Monday, 27 February 2012

Frank's Linked!

So, time to start assembling. This shows the rebound springs, the sliders, their posts & pins in position on both sides with the chrome shrouds slid into the frame. Above these are the main springs with their caps, ready to be pulled in.

Missing from this first picture are the stand brackets which have to fit on the end of the springs, the horseshoes and the links.

In the background, you can see the rear wheel waiting in the wings!
The next step is to pull the springs into place and fit the nuts and the stand brackets to the bottoms of their pins. This is not too difficult, since you can trap the slider against the bottom of the frame with a G-Cramp or a cargo strap, and compress the rebound spring; then you can get another strap or clamp on the top of the pin, against the bottom of the frame again, and pull the main spring down until the end of the pin emerges through the hole in the bottom of the frame lug.

When you've done all that, you can slide the stand bracket into place over it's lug and put the bottom nut on - the only difficulty I had here was to get the pin central enough to get the nut on.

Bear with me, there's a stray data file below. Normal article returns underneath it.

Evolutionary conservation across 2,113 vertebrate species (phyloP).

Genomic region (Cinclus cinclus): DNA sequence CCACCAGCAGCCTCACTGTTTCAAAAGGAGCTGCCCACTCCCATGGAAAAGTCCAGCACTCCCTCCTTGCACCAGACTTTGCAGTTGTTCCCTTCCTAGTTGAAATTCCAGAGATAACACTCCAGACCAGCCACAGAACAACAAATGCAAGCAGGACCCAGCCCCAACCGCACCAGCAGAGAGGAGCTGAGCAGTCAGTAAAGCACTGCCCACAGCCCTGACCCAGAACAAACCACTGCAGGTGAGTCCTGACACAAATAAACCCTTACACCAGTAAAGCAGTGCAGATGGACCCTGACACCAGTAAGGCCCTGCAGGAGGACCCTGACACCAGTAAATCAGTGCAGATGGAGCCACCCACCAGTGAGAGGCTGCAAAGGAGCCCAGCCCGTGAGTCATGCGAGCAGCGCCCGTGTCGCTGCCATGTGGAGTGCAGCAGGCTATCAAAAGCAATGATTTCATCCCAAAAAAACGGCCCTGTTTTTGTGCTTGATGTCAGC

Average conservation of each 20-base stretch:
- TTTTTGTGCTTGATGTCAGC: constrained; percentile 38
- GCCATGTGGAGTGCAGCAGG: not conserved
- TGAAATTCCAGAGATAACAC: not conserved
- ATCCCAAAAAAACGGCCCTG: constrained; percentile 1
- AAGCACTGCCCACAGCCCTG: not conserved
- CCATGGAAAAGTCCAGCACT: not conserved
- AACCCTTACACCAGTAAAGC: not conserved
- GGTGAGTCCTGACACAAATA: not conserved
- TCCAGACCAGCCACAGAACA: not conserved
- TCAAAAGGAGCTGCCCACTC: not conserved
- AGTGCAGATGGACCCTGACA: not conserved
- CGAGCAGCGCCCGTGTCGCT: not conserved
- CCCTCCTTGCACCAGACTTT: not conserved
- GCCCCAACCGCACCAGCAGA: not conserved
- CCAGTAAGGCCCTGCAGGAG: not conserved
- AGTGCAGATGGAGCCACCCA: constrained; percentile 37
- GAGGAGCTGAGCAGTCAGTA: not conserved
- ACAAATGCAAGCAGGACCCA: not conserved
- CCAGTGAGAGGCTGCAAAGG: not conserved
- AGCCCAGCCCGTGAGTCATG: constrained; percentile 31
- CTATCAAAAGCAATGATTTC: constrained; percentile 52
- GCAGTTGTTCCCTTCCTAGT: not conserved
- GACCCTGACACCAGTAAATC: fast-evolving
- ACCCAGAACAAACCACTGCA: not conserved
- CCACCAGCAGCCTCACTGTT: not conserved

Pushing the slider around allows that to happen OK.

The next step is to add the horseshoe, it's pin, knurled washers and nut. That done, you can put the links on and wiggle the pivots into place.

All I need now are some stainless washers & nuts for the links; and some suitable stainless fasteners for the stand brackets.
I've put an order in to Draganfly for the rear stand, the springs and the mudguard stay mounting studs. While we wait for the parts to arrive, we will have a look at the forks.

Watchmaker...

So with the odometer and the speedo drive sorted out, it was onto the movement and the case. This is the movement as it emerged from the case: